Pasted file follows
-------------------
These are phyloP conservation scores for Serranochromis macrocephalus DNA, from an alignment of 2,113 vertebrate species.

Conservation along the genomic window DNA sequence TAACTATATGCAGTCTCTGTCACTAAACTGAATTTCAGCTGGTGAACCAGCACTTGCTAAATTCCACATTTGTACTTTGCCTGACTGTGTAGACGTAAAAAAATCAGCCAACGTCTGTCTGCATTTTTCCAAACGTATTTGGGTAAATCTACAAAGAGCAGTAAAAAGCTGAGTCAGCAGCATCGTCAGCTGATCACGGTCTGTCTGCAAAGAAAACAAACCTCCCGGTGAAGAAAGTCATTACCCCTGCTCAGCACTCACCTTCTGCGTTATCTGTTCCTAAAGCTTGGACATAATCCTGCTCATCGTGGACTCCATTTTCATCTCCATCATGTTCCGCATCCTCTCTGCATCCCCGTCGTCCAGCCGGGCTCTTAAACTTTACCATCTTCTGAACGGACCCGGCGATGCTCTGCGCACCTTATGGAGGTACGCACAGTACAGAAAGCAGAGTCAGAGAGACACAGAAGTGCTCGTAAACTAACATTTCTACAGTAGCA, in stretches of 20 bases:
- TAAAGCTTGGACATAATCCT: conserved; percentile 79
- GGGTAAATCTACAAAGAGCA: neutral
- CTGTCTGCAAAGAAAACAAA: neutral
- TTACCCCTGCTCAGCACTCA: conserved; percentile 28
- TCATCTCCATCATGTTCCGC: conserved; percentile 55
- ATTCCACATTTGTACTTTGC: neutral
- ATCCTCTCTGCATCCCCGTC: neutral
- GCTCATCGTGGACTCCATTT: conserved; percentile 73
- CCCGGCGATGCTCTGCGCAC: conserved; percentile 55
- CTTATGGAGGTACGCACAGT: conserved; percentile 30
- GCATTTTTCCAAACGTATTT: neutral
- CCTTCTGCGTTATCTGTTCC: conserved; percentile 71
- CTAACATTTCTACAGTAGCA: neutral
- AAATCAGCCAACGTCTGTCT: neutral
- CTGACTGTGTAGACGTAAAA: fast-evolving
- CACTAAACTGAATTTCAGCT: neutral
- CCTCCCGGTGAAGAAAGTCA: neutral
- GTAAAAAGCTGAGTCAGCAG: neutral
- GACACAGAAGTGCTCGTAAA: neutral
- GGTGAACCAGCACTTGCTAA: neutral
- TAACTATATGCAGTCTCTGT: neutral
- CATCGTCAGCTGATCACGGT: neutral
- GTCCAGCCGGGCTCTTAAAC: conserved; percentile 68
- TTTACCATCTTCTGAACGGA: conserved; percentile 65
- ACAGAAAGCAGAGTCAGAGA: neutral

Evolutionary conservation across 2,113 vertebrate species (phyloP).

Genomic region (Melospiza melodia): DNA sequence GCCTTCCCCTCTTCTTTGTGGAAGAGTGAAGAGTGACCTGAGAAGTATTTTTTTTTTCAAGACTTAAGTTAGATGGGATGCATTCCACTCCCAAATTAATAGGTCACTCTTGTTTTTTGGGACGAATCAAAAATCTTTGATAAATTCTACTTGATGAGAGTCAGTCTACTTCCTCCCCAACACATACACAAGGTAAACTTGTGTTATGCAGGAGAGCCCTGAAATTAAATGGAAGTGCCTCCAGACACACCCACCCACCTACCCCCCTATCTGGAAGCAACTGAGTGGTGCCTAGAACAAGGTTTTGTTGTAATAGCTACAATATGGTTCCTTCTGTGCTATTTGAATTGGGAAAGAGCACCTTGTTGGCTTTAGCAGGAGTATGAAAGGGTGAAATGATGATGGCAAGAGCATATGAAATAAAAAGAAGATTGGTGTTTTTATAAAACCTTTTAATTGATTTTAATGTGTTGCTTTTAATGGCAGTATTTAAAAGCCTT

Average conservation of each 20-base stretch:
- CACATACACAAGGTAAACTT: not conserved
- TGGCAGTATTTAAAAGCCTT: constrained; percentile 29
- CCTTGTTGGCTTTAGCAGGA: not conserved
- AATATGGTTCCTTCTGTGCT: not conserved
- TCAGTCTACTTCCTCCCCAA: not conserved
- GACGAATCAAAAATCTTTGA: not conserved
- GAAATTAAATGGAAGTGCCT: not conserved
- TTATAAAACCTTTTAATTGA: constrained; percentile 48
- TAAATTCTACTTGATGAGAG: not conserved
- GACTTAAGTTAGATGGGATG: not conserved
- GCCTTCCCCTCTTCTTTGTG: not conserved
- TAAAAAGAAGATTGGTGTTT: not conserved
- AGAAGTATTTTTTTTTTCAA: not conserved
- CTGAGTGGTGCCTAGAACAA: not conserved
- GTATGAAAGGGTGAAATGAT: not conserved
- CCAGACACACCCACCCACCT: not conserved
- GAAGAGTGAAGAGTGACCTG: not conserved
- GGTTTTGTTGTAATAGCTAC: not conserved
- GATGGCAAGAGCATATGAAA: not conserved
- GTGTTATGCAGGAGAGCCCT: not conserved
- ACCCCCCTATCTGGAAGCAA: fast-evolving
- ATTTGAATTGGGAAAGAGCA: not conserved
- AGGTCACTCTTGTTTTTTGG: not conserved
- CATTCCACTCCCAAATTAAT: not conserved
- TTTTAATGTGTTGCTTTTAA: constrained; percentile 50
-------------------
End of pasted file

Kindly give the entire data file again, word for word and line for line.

These are phyloP conservation scores for Serranochromis macrocephalus DNA, from an alignment of 2,113 vertebrate species.

Conservation along the genomic window DNA sequence TAACTATATGCAGTCTCTGTCACTAAACTGAATTTCAGCTGGTGAACCAGCACTTGCTAAATTCCACATTTGTACTTTGCCTGACTGTGTAGACGTAAAAAAATCAGCCAACGTCTGTCTGCATTTTTCCAAACGTATTTGGGTAAATCTACAAAGAGCAGTAAAAAGCTGAGTCAGCAGCATCGTCAGCTGATCACGGTCTGTCTGCAAAGAAAACAAACCTCCCGGTGAAGAAAGTCATTACCCCTGCTCAGCACTCACCTTCTGCGTTATCTGTTCCTAAAGCTTGGACATAATCCTGCTCATCGTGGACTCCATTTTCATCTCCATCATGTTCCGCATCCTCTCTGCATCCCCGTCGTCCAGCCGGGCTCTTAAACTTTACCATCTTCTGAACGGACCCGGCGATGCTCTGCGCACCTTATGGAGGTACGCACAGTACAGAAAGCAGAGTCAGAGAGACACAGAAGTGCTCGTAAACTAACATTTCTACAGTAGCA, in stretches of 20 bases:
- TAAAGCTTGGACATAATCCT: conserved; percentile 79
- GGGTAAATCTACAAAGAGCA: neutral
- CTGTCTGCAAAGAAAACAAA: neutral
- TTACCCCTGCTCAGCACTCA: conserved; percentile 28
- TCATCTCCATCATGTTCCGC: conserved; percentile 55
- ATTCCACATTTGTACTTTGC: neutral
- ATCCTCTCTGCATCCCCGTC: neutral
- GCTCATCGTGGACTCCATTT: conserved; percentile 73
- CCCGGCGATGCTCTGCGCAC: conserved; percentile 55
- CTTATGGAGGTACGCACAGT: conserved; percentile 30
- GCATTTTTCCAAACGTATTT: neutral
- CCTTCTGCGTTATCTGTTCC: conserved; percentile 71
- CTAACATTTCTACAGTAGCA: neutral
- AAATCAGCCAACGTCTGTCT: neutral
- CTGACTGTGTAGACGTAAAA: fast-evolving
- CACTAAACTGAATTTCAGCT: neutral
- CCTCCCGGTGAAGAAAGTCA: neutral
- GTAAAAAGCTGAGTCAGCAG: neutral
- GACACAGAAGTGCTCGTAAA: neutral
- GGTGAACCAGCACTTGCTAA: neutral
- TAACTATATGCAGTCTCTGT: neutral
- CATCGTCAGCTGATCACGGT: neutral
- GTCCAGCCGGGCTCTTAAAC: conserved; percentile 68
- TTTACCATCTTCTGAACGGA: conserved; percentile 65
- ACAGAAAGCAGAGTCAGAGA: neutral

Evolutionary conservation across 2,113 vertebrate species (phyloP).

Genomic region (Melospiza melodia): DNA sequence GCCTTCCCCTCTTCTTTGTGGAAGAGTGAAGAGTGACCTGAGAAGTATTTTTTTTTTCAAGACTTAAGTTAGATGGGATGCATTCCACTCCCAAATTAATAGGTCACTCTTGTTTTTTGGGACGAATCAAAAATCTTTGATAAATTCTACTTGATGAGAGTCAGTCTACTTCCTCCCCAACACATACACAAGGTAAACTTGTGTTATGCAGGAGAGCCCTGAAATTAAATGGAAGTGCCTCCAGACACACCCACCCACCTACCCCCCTATCTGGAAGCAACTGAGTGGTGCCTAGAACAAGGTTTTGTTGTAATAGCTACAATATGGTTCCTTCTGTGCTATTTGAATTGGGAAAGAGCACCTTGTTGGCTTTAGCAGGAGTATGAAAGGGTGAAATGATGATGGCAAGAGCATATGAAATAAAAAGAAGATTGGTGTTTTTATAAAACCTTTTAATTGATTTTAATGTGTTGCTTTTAATGGCAGTATTTAAAAGCCTT

Average conservation of each 20-base stretch:
- CACATACACAAGGTAAACTT: not conserved
- TGGCAGTATTTAAAAGCCTT: constrained; percentile 29
- CCTTGTTGGCTTTAGCAGGA: not conserved
- AATATGGTTCCTTCTGTGCT: not conserved
- TCAGTCTACTTCCTCCCCAA: not conserved
- GACGAATCAAAAATCTTTGA: not conserved
- GAAATTAAATGGAAGTGCCT: not conserved
- TTATAAAACCTTTTAATTGA: constrained; percentile 48
- TAAATTCTACTTGATGAGAG: not conserved
- GACTTAAGTTAGATGGGATG: not conserved
- GCCTTCCCCTCTTCTTTGTG: not conserved
- TAAAAAGAAGATTGGTGTTT: not conserved
- AGAAGTATTTTTTTTTTCAA: not conserved
- CTGAGTGGTGCCTAGAACAA: not conserved
- GTATGAAAGGGTGAAATGAT: not conserved
- CCAGACACACCCACCCACCT: not conserved
- GAAGAGTGAAGAGTGACCTG: not conserved
- GGTTTTGTTGTAATAGCTAC: not conserved
- GATGGCAAGAGCATATGAAA: not conserved
- GTGTTATGCAGGAGAGCCCT: not conserved
- ACCCCCCTATCTGGAAGCAA: fast-evolving
- ATTTGAATTGGGAAAGAGCA: not conserved
- AGGTCACTCTTGTTTTTTGG: not conserved
- CATTCCACTCCCAAATTAAT: not conserved
- TTTTAATGTGTTGCTTTTAA: constrained; percentile 50